Professor of Molecular Genetics and Microbiology
College of Medicine
Although smallpox has been successfully eliminated through modern medicine, the original smallpox vaccine, a virus itself, has endless possibilities in research and biotechnology.
As a graduate student in the 1970s, Richard Condit was interested in the relatively new fields of molecular biology and gene expression. Now a professor of molecular genetics and microbiology, Condit decided to focus on molecular virology, and in particular, vaccinia virus, the virus used as a vaccine against smallpox.
“Viruses are interesting because they are the simplest of living things, and by studying how they grow, I can learn about how living things grow,” Condit says. “Also at this level, I get to know basic things about how viruses work and that’s where my focus has been all along.”
Condit says that the smallpox vaccine is not only an interesting subject, but it has a great social relevance; with the emergence of bioterrorism, there is a renewed interest in poxviruses, including both vaccinia and smallpox, spawned by the fear that smallpox will be re-released.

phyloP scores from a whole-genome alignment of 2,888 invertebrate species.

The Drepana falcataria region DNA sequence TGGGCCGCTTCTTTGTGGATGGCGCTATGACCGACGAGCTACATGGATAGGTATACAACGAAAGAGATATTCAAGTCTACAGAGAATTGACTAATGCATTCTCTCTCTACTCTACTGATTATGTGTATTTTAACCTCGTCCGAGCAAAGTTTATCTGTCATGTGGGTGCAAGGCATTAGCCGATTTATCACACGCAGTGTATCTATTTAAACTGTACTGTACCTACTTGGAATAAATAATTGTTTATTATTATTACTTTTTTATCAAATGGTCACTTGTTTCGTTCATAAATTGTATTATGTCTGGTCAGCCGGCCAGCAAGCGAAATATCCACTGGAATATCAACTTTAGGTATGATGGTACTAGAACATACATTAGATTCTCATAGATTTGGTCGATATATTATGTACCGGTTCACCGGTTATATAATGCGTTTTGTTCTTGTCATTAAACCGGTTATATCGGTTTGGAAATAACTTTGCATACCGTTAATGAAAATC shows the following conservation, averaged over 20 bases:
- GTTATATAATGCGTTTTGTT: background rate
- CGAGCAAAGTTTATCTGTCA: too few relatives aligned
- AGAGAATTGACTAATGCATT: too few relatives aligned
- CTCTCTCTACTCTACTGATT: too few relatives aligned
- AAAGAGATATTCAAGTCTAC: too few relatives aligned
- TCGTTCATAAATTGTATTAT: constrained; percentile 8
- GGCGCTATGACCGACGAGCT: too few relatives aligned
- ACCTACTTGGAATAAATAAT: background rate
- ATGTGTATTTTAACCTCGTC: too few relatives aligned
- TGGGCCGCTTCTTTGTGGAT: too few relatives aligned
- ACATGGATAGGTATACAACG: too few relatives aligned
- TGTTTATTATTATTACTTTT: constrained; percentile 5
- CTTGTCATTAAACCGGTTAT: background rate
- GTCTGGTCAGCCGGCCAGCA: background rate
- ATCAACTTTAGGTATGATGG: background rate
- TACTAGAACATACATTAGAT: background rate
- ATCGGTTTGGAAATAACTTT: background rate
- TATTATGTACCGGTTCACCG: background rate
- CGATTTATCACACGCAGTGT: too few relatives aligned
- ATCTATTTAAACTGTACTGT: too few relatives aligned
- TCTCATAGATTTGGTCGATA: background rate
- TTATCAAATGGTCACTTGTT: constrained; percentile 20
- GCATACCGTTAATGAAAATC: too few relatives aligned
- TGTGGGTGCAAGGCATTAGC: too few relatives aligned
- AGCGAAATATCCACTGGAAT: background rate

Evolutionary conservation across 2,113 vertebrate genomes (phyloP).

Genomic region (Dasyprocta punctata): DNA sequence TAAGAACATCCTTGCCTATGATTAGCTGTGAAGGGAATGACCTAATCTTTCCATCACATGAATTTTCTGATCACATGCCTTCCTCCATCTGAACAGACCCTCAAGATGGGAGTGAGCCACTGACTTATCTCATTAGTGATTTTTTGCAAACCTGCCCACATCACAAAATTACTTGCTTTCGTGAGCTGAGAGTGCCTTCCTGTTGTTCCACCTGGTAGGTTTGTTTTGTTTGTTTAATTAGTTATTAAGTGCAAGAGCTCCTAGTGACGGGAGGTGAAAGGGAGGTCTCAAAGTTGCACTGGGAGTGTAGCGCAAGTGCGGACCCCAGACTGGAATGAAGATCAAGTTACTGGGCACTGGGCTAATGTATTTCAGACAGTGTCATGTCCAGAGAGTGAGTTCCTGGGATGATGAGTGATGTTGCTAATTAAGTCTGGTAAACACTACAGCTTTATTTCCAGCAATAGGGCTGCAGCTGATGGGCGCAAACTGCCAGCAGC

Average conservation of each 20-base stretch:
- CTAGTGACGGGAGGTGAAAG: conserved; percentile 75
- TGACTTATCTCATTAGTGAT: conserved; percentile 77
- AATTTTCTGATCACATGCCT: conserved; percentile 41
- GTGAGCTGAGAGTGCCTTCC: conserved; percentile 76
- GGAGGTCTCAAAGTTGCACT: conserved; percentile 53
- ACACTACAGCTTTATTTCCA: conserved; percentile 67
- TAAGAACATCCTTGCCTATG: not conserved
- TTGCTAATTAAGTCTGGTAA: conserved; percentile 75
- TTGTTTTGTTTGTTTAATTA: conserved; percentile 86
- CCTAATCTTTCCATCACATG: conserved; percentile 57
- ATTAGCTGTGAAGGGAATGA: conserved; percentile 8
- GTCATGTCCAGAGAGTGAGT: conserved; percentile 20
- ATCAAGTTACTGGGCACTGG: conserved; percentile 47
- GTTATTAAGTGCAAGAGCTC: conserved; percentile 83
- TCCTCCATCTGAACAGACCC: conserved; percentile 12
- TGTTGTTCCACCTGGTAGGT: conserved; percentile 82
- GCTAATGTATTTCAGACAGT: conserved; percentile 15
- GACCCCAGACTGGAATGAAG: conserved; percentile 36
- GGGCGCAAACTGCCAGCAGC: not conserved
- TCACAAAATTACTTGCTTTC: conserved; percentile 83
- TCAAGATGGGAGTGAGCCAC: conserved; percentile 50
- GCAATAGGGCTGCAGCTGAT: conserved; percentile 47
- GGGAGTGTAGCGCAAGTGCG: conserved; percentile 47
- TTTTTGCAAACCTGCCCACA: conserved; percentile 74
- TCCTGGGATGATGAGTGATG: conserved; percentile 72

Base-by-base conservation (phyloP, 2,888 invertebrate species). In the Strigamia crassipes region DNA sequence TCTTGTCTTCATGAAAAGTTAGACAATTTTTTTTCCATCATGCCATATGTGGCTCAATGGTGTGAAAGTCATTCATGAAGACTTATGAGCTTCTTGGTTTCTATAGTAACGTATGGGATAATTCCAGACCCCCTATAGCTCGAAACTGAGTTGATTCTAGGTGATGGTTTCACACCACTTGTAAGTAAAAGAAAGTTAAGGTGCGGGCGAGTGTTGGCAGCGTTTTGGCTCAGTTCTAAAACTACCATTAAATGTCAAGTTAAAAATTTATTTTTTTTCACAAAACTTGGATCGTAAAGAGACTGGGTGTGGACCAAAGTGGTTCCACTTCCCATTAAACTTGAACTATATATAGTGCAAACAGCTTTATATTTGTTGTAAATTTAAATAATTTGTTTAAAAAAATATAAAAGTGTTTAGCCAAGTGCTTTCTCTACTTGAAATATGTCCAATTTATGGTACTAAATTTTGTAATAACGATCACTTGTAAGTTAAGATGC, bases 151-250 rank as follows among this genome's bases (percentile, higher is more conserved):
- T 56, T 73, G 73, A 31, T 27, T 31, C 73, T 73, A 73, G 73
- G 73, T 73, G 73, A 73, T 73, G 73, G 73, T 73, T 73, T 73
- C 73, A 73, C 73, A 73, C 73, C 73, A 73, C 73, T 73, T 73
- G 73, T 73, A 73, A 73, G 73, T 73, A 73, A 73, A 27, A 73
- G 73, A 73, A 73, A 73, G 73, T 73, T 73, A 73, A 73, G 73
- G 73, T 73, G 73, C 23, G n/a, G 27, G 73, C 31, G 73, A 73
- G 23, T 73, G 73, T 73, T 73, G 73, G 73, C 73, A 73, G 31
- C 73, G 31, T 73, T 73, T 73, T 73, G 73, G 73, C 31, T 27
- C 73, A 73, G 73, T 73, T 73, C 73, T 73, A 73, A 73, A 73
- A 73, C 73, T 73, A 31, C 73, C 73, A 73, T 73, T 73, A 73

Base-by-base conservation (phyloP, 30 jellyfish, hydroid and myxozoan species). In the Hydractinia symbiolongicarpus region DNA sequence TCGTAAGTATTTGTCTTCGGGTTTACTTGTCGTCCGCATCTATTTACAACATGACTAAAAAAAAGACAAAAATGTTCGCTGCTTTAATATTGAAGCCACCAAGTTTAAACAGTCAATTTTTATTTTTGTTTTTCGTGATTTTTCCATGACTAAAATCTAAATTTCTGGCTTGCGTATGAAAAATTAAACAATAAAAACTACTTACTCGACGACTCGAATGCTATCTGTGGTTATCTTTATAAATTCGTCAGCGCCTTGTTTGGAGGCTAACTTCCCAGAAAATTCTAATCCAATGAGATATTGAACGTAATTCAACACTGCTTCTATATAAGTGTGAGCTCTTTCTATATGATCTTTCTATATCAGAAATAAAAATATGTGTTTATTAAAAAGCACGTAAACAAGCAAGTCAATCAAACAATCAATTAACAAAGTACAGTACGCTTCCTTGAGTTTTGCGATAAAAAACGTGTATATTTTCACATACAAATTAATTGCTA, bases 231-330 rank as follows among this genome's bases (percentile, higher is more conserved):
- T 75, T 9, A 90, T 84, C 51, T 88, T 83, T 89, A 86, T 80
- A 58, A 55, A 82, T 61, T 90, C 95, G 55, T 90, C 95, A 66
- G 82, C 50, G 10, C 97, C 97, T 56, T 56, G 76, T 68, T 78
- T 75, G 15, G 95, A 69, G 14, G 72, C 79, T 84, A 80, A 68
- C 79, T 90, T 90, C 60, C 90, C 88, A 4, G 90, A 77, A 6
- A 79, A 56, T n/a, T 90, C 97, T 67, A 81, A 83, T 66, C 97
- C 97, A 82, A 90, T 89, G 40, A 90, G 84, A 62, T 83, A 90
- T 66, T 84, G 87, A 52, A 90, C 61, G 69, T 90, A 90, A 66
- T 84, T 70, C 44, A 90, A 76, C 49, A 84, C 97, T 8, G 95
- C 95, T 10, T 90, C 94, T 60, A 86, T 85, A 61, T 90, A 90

“In order to prepare against that possibility, the NIH is interested in improved vaccines and improved anti-viral drugs,” Condit says. “Our research leads to relevant information about these topics.”
“Rich is truly versed in both classical and modern genetic methods and uses them both to investigate biological processes,” says Henry Baker, professor and interim chair of the Department of Molecular Genetics and Microbiology. “Among vaccinia virologists, Rich is known as the godfather of vaccinia genetics.”
Condit says that his research and knowledge about viruses is only half of the reward.
“The laboratory is a training environment for students,” he says. “In some ways, it doesn’t matter what they work on, but that they get training in the scientific method. The lab as a training environment is as important as anything else I do.”